And not forgetting the overall challenges of successfully expanding airport capacity. Although the current narrative is around the pressure on airlines to fulfil the flights planned, at some point, the question around UK capacity will follow – such as the creation of extra runways. A further challenge is ensuring the relationship between airports and airlines remains positive, along with the Levelling Up agenda that will also apply to, what has often been seen as, a disparity between regional airports and international airports.

The challenges are not insurmountable ones, but acknowledging these challenges is important to inform design decisions that can ultimately help in providing long-term solutions.

The critical question is how the aviation industry can truly reconcile net-zero carbon when it is responsible for such high carbon emissions – and it’s one that does not have an easy answer. From an architectural perspective, we can inform sustainable design solutions both as part of a wider site strategy or individual buildings, both in new build and refurbishment. As for the wider industry, it needs to look at innovative ways of addressing the environmental agenda; offsetting, research and investment in environmentally-friendly fuel solutions, the operation of the plane movement when taxiing and generally just joined-up industry behaviours.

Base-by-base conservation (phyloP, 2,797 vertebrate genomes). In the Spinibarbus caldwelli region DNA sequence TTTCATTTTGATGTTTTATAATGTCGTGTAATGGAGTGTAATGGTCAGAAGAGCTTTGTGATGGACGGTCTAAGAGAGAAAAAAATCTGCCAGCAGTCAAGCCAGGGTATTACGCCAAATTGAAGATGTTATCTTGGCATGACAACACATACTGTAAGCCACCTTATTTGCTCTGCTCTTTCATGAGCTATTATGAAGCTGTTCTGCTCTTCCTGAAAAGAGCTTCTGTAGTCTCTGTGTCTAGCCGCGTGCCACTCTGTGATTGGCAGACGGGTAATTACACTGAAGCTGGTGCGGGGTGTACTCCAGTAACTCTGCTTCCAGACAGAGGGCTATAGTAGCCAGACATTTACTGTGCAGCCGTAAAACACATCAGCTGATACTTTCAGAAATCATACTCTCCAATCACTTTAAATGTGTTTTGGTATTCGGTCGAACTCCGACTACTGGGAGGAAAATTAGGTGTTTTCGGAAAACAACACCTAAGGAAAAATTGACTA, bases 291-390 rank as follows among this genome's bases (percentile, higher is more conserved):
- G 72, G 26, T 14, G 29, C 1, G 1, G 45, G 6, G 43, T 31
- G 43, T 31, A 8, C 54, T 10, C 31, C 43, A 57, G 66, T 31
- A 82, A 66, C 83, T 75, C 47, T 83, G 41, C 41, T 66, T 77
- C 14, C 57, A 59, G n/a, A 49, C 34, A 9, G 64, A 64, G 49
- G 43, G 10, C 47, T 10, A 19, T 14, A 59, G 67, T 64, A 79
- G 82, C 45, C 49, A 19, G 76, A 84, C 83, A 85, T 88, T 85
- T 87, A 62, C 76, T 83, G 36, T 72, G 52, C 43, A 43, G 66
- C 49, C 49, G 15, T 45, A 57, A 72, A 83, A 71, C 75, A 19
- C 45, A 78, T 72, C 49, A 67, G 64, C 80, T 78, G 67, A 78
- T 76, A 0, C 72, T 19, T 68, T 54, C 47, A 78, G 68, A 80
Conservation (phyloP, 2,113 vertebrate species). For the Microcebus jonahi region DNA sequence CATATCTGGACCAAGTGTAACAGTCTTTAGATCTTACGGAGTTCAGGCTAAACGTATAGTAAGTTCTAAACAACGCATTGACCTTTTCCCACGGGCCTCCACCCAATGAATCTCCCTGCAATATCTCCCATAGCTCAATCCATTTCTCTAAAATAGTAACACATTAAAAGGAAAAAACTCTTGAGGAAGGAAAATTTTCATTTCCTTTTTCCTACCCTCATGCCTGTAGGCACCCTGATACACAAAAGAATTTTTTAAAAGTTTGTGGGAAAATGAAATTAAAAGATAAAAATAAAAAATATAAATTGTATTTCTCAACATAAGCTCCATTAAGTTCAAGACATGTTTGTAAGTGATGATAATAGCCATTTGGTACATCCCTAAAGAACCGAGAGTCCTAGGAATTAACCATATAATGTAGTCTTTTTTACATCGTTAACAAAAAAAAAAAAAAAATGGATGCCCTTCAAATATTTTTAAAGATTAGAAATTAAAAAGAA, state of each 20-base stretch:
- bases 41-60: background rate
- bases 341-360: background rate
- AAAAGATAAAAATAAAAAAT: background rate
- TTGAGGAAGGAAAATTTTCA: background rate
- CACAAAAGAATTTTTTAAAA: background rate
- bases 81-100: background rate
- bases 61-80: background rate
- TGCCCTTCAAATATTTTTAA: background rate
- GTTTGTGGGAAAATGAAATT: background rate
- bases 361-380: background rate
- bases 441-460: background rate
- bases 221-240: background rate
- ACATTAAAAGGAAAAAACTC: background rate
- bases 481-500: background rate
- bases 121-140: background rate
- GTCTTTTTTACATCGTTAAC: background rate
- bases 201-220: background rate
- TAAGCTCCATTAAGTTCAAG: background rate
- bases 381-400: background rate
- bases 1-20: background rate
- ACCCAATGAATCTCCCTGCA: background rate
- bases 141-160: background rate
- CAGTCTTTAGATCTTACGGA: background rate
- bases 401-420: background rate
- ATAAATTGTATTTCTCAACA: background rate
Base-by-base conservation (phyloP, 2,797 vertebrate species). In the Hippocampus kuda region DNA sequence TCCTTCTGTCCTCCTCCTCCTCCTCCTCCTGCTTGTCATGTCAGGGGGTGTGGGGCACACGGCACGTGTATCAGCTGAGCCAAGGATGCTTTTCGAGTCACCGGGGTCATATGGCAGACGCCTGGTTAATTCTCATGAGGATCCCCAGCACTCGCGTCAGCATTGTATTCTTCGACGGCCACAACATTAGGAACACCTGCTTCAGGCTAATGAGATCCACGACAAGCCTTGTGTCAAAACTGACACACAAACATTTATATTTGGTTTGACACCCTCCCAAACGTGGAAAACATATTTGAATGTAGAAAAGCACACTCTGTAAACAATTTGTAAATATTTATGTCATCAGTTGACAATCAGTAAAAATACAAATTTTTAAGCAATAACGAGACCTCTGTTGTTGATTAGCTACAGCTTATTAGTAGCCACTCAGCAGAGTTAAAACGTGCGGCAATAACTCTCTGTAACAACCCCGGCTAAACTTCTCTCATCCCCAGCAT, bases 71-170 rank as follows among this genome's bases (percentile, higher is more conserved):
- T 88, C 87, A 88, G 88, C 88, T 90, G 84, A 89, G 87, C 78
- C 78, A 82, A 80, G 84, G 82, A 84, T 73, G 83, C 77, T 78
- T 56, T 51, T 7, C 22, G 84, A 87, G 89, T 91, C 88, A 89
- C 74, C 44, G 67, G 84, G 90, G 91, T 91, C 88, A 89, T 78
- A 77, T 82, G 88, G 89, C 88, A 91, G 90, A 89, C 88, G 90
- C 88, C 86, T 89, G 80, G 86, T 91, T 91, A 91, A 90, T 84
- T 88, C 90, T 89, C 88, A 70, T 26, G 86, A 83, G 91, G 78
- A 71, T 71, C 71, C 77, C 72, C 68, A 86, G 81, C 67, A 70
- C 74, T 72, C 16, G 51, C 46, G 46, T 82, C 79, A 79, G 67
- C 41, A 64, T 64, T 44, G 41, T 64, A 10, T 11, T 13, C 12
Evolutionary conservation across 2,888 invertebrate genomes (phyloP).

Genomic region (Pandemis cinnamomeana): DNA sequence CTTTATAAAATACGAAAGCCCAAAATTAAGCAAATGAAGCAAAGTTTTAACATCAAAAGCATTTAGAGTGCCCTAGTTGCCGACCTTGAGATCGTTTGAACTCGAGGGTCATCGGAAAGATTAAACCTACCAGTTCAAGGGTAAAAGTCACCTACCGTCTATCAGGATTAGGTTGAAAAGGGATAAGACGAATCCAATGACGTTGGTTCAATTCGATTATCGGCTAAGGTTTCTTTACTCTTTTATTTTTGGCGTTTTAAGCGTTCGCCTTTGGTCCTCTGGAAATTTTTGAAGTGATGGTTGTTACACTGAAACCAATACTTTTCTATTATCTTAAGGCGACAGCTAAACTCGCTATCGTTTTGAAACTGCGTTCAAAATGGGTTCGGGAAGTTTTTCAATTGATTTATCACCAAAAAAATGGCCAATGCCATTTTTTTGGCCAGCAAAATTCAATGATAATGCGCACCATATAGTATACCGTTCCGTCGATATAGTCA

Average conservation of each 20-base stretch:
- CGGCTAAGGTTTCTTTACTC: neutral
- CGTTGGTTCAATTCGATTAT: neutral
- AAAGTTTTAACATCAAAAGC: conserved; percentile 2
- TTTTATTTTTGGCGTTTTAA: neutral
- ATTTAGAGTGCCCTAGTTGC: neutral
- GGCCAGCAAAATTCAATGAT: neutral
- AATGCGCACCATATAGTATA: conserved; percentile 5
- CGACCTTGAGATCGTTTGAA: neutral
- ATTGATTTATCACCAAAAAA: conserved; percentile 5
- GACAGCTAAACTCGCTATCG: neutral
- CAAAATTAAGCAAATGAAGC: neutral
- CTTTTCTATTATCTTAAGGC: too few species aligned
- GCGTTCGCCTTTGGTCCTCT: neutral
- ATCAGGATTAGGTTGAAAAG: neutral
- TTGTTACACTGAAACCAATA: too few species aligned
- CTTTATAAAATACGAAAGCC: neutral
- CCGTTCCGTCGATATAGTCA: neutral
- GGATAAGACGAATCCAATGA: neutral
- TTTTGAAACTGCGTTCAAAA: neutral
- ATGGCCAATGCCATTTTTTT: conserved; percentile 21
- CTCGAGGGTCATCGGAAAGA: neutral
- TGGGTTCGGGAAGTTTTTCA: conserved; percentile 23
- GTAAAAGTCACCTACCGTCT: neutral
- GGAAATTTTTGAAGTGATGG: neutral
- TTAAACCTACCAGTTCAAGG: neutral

Design opportunities

Airports are effectively small cities. In the book Aerotropolis by Dr. Kasada, he promotes the idea that airports are central to commercial and economic growth due to their critical mass of people and their ability to connect countries. China has adapted this approach in its airport design, and there are many other examples, but when you think about it, an airport touches on so many sectors; retail, hospitality (hotels), masterplanning, industrial, blue light services and the commercial sectors; so, a fair bit to consider and probably why airports have so many design opportunities.

It is also worth remembering that many airports have ageing buildings, therefore, reappropriating building stock and refurbishment is arguably as important as the design of shiny new terminals. For architects, the ability to get under the skin of existing buildings is an important design skill to have in your arsenal.